7. Love's No Fun
Hidden Text: 2 Whom It May Concern
This is another recycled track. Elisa Fiorillo Dease has the better version. Fun fact: this one features an appearance by Mike Scott on acoustic guitar.
8. Baby Don't Care
Hidden Text: Have Dog, Will Stray
"Gloria Estefan, Mayte's in the house," Prince sings on the most Latin-sounding track on the album. I'm not feeling it. Prince's Latin interludes on some of his songs are more enjoyable. Again, this would have been an opportunity for him to bring in another producer to compete with artists like Estefan. Side note: I can't get over Troy Byer doing the speaking part in a Spanish accent.
9. However Much U Want
Hidden Text: Do It
There's backmasking at the beginning of the track, because Prince. This is really the only Arabic-style song on the album, which surprised me. Overall, it's interesting because of its self-actualization message. Prince really believed we could manifest anything in our lives.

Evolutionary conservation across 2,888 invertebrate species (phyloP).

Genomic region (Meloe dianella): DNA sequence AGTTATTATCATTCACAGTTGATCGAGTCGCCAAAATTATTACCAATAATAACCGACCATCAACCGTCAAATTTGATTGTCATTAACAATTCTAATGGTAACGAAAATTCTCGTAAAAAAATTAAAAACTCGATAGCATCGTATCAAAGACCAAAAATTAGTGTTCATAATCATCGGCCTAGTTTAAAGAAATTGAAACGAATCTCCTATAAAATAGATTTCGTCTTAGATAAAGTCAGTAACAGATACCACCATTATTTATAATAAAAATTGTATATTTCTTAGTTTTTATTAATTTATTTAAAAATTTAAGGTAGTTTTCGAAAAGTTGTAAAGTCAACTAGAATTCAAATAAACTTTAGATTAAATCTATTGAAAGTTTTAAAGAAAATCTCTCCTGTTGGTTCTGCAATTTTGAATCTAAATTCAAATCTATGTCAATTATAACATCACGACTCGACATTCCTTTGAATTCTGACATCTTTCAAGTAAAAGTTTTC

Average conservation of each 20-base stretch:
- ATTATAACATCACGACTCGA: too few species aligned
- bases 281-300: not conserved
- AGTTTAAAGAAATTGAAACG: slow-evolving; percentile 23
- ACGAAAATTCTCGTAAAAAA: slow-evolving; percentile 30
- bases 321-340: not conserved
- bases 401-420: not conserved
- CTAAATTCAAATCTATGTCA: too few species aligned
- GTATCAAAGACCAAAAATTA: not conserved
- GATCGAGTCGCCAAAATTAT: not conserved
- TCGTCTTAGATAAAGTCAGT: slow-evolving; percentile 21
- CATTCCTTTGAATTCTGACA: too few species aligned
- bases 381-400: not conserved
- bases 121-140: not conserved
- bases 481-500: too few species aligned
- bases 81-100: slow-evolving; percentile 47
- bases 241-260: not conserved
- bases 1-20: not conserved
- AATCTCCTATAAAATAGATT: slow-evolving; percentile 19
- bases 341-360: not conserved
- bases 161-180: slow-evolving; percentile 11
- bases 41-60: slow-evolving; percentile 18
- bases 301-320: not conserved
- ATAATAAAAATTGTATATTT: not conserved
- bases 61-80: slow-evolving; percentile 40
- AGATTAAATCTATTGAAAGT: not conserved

10. Mo Betta
Hidden Text: Wetter
Because of the title, I was expecting a cool, sensual, modern (for that time) R&B track. Instead, I got saccharine pop ballad that isn't even that sexy.
11. If Eye Love U 2Night (Spanish version)
Hidden Text: Spanish Vibe
Now I'm remembering when the "Spanish version" of a hit pop song was a thing you'd see (hi, Christina Aguilera). Prince was a smart businessman. I'm kinda mad at Warner Bros. for hamstringing this project because they could have gotten an international hit out of this song.
12. The Most Beautiful Boy in the World
Hidden Text: Beautiful Experience
I'm not sure why this was a thing. It is fascinating to think of how often Prince switched the perspectives of his songs for proteges. For example, a little birdie told me Bria Valente's "Another Boy" was once "Another Girl" ...